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  • Stephen D. Sugarman (a1)

This article argues that it is unconstitutional for state charter school programs to preclude faith-based schools from obtaining charters. The first section describes the “school choice” movement of the past fifty years, situating charter schools in that movement. The current state of play of school choice is documented and the roles of charter schools, private schools (primarily faith-based schools), and public school choice options are elaborated. The second section argues that based on the current state of the law it should not be unconstitutional, under the First Amendment's Establishment Clause, for states to elect to make faith-based schools eligible for charters, and, therefore, the current practice of formal discrimination on the basis of religion against families and school founders who want faith-based charter schools should be deemed unconstitutional by the US Supreme Court. Put differently, this is not the sort of issue in which the “play in the joints” between the Free Exercise and Establishment Clauses should apply so as to give states the option of restricting charter schools to secular schools.

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1 See, for example, N.Y. Educ. Law § 2854(2)(a) (2007); 15 Ariz. Rev. Stat. Ann. § 15–183(E)(2) (2017). Here is how the California Charter Schools Association describes them: Charter schools “are non-sectarian, tuition-free and open to any student who wishes to attend. Charter schools allow parents, teachers and the community to transform our public school system. Choice is a powerful tool for parents seeking access to quality education for their children.” “Understanding Charters,” California Charter Schools Association, accessed December 7, 2016, The “non-sectarian” requirement is contained in section 47605(d)(1) of the California Education Code.

Federal law recognizes that “Charter schools are established according to individual State charter school laws. The enactment of State charter school laws is solely a State prerogative, and the definition of a ‘charter school’ under State law is a matter of State policy.” However, in order for a charter school to receive funds under the Charter School Program created under the Elementary and Secondary Education Act (ESEA), a charter school must meet the definition in section 5210(1) of ESEA, which is as follows: “The term ‘charter school’ means a public school that … Is nonsectarian in its programs, admissions policies, employment practices, and all other operations, and is not affiliated with a sectarian school or religious institution.” “No Child Left Behind, Charter Schools Program, Title V Part B, Non-regulatory Guidance,” U.S. Department of Education, July 2004, 6–7,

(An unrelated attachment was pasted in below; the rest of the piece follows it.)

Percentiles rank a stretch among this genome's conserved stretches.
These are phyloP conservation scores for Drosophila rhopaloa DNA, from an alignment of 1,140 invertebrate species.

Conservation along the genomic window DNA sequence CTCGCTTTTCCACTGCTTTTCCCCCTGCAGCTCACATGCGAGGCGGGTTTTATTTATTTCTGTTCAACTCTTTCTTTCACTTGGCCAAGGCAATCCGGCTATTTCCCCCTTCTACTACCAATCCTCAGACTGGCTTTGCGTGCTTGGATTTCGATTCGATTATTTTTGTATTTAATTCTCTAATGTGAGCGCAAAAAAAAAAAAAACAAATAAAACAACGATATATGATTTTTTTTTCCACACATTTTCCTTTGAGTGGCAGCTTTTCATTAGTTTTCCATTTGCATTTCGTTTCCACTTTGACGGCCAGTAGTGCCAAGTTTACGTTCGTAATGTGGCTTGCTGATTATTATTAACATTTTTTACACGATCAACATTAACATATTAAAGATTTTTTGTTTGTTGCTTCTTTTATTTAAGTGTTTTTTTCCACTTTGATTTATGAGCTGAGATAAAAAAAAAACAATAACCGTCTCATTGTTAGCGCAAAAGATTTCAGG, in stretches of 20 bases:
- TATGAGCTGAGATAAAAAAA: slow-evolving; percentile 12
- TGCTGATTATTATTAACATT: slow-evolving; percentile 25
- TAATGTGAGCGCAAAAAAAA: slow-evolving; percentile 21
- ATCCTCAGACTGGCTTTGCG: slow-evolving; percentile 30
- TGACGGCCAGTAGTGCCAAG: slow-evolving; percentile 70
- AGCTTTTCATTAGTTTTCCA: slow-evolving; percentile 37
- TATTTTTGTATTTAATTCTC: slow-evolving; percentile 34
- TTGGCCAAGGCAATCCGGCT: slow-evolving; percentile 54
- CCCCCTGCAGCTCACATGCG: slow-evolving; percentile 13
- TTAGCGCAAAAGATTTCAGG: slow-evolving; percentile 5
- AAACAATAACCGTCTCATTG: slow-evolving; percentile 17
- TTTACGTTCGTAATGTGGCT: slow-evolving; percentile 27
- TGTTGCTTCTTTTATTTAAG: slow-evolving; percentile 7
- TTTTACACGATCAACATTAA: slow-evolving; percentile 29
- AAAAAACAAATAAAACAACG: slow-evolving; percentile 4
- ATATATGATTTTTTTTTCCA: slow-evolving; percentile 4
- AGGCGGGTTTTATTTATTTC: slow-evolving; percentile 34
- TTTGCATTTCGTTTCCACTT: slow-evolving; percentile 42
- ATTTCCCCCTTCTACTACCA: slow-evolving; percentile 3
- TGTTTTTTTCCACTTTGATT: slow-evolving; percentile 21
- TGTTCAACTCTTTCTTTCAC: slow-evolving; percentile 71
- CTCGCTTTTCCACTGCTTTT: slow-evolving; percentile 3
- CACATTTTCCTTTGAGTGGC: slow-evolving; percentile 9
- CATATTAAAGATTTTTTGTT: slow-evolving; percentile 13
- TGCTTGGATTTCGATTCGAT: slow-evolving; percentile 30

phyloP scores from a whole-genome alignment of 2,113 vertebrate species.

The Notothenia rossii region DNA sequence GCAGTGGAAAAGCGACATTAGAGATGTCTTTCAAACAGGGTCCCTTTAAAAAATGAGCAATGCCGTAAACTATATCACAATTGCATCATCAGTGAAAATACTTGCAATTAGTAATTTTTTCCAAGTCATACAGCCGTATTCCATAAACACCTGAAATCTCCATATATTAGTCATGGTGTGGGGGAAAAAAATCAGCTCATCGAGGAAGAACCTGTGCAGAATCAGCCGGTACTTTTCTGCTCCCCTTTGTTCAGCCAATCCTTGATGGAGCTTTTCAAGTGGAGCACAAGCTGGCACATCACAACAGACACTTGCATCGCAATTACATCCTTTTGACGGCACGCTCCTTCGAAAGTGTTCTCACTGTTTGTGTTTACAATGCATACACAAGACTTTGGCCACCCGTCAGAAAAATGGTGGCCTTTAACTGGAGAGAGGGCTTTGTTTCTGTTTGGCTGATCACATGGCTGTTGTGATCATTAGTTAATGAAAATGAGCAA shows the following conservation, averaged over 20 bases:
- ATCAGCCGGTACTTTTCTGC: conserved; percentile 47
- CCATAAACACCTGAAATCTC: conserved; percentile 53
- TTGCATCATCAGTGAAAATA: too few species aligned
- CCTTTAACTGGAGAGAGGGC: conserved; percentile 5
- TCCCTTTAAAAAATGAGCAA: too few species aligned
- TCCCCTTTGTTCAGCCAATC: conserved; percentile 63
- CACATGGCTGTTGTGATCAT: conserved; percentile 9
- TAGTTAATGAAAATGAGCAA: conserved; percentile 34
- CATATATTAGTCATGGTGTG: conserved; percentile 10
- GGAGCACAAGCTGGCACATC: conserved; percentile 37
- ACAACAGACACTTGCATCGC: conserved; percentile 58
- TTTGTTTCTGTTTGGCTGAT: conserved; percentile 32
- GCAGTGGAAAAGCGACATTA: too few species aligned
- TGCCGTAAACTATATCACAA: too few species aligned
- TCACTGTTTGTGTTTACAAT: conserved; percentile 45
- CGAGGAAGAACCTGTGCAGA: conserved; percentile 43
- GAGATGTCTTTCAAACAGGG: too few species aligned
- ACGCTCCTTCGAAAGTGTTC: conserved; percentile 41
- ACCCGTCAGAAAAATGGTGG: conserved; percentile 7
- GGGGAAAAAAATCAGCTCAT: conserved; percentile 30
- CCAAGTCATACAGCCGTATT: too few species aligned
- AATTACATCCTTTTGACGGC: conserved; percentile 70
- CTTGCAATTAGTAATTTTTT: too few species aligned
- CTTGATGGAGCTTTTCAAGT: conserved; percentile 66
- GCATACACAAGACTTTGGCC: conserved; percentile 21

2 The three main existing analyses of this question, as I see it, are Laycock, Douglas, “Theology Scholarships, the Pledge of Allegiance, and Religious Liberty: Avoiding the Extremes but Missing the Liberty,” Harvard Law Review 118, no. 1 (2004): 155246 ; Saiger, Aaron J., “Charter Schools, the Establishment Clause and the Neoliberal Turn in Public Education,” Cardozo Law Review 34, no. 4 (2013): 11631225 ; and Weinberg, Lawrence D., Religious Charter Schools: Legalities and Practicalities (Charlotte: Information Age Publishing, 2007).

For a call to legislatively embrace faith-based charter schools, see Andy Smarick, “Can Catholic Schools Be Saved?,” National Affairs, Spring 2011, For a somewhat anguished concern that the conversion of Catholic schools in low-income urban communities to nonsectarian charter schools (which is happening in some parts of the country) results in substantial public and private losses, while admitting that the conversion is sometimes necessary to keep the school community somewhat intact, see Garnett, Nicole Stelle, “Are Charters Enough Choice? School Choice and the Future of Catholic Schools,” Notre Dame Law Review 87, no. 5 (2012): 18911916 . Professor Garnett proceeds on the assumption that it currently is doctrinally impermissible for true Catholic schools to be charter schools in contrast to the position advanced here. For an early analysis arguing that it would be unconstitutional to exclude religious schools from school voucher programs (but not discussing charter schools), see Heytens, Toby J., “School Choice and State Constitutions,” Virginia Law Review 86, no. 1 (2000): 117–62.